False beards and wicked women: what writers really need #3

What do writers really need? A mentor, that’s what. They need a seasoned professional to offer the voice of experience, whether it’s in matters technical (‘that structure may not carry the story; have you thought about this one?’) or personal (‘Yes, you can do it. Yes, you can. Here’s a bit of cake. Now go away and write’). I was going to say that new writers need mentors and of course they do, but we all do, really. Sometimes we’re lucky enough to find them ad hoc. If you have the money, you can hire a mentor. The fees are usually appropriate for the time given, which is to say that they’re in the hundreds and thousands.


Until now, those were the two options for finding a mentor: serendipity or deep pockets. If you were an aspiring writer on a low income and without industry connections, you had little chance of finding one, and that in turn made it a bit less likely that you’d be published. But as of today, with the launch of Kerry Hudson’s WoMentoring Project for women writers on a low income, there’s a frankly bloody fantastic opportunity to secure your own mentor from a list of industry professionals which is – and I am not overstating the case here – jaw-dropping. Every mentor will be giving her time gratis.

It makes me so happy that some of the most sought-after women in the business (senior editors, top agents and bestselling authors) are offering their services here, to women writers who would not otherwise be able to afford it. For once, those on a low income will benefit from help unavailable to their wealthier colleagues. I’ll be pitching in as a mentor too, and I cannot tell you how delighted I am to be contributing in a small way to this re-balancing of the scales.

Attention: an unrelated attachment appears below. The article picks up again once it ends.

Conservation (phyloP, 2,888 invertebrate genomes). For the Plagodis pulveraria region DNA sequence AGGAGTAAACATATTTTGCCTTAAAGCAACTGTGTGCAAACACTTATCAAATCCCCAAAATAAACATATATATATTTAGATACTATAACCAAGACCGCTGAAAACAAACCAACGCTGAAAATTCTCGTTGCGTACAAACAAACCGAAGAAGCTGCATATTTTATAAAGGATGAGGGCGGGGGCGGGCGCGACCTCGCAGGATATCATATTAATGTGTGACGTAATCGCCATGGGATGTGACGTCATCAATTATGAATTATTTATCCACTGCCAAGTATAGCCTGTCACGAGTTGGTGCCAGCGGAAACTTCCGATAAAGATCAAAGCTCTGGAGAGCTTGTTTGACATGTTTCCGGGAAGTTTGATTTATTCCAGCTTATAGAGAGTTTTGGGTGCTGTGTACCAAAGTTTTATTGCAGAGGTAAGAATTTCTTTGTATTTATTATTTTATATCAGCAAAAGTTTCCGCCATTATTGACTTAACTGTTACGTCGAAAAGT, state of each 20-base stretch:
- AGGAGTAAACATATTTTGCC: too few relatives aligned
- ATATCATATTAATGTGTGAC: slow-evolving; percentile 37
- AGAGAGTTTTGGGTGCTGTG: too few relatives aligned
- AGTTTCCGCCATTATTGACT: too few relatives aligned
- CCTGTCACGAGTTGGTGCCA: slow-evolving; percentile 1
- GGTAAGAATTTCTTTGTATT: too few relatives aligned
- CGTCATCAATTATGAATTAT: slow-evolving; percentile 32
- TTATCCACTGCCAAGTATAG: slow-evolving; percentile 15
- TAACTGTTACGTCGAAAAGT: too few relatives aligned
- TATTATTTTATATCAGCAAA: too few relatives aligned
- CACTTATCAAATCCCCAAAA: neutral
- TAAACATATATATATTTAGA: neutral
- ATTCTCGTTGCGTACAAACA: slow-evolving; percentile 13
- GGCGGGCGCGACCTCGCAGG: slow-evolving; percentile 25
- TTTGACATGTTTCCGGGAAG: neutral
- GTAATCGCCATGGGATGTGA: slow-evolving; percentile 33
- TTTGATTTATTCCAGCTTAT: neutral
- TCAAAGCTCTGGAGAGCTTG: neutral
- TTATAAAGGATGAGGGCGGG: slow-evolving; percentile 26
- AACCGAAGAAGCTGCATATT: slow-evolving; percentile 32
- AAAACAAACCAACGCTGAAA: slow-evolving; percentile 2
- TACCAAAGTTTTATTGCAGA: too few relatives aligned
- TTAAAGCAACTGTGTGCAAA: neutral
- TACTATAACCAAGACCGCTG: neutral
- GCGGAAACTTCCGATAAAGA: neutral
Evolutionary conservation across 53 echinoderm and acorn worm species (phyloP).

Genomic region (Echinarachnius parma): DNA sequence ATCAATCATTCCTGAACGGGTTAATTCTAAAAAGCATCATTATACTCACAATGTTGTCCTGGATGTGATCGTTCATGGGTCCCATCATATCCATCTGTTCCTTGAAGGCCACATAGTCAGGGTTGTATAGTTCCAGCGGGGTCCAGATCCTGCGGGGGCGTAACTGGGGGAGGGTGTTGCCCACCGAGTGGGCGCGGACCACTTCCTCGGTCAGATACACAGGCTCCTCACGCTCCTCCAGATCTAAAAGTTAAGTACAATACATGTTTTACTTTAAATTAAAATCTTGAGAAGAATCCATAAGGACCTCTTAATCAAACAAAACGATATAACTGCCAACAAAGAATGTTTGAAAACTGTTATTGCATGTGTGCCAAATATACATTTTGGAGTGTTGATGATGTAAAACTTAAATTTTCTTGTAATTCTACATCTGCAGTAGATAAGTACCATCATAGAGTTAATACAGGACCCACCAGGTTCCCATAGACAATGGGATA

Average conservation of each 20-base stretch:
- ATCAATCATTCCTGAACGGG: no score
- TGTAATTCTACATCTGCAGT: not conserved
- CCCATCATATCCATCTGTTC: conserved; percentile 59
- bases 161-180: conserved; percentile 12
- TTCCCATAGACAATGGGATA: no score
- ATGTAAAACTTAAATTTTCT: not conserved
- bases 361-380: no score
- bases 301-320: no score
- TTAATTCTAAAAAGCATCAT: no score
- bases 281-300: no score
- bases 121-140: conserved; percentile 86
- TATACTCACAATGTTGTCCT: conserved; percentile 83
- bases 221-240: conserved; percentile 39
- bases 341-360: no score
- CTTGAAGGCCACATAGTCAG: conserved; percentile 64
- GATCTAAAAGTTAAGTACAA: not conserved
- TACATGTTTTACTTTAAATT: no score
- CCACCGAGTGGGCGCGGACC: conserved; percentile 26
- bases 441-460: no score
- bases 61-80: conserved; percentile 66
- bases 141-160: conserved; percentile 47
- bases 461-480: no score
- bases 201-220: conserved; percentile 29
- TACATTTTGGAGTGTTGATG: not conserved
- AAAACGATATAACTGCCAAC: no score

This initiative is not just good for writers – it’s good for readers as well. Because if mentoring makes it more likely that a writer will be published, then readers will get the chance to hear a more diverse range of voices: those which don’t just come from within the industry, or from the monied.

You might be wondering why this opportunity is only available to women. Kerry Hudson says: ‘In an industry where male writers are still reviewed and paid more than their female counterparts in the UK, we wanted to balance the playing field. Likewise, we want to give female voices that would otherwise find it hard to be heard, a greater opportunity of reaching their true potential.’ I would add that, with women still earning significantly less than men in almost all jobs, they are also less likely to have the funds needed to pay for mentoring.

In fact, even mentors themselves are more likely to be represented as male. In thinking about this project I’ve been considering fictional mentors and finding (surprise!) that they’re almost always men. They usually look like this:

Gandalf 2

The few fictional female mentors I’ve found look something like this:

Glenn Close Liaisons

They are wicked but devastatingly charismatic and say things like, ‘You’ll find the shame is like the pain: you only feel it once,’ something I’m tempted to throw in during the mentoring process at some point, should the conversation start to flag. But then I’m also tempted to do the whole thing in a false beard so I’m playing both sides, really.

I’ve had to employ a fair amount of self-discipline not to take this blog post completely off-piste and rant on about that, (how the authority and wisdom of a mentor sits uncomfortably with cultural constructions of womanhood, how – shut up, Shelley!) If you want to read a similar rant, try this Jezebel piece.

And if you want to apply for a mentor, here’s the link you need. Good luck!


* Illustration by Sally Jane Thompson, one of the mentors on the project.



False beards and wicked women: what writers really need #3

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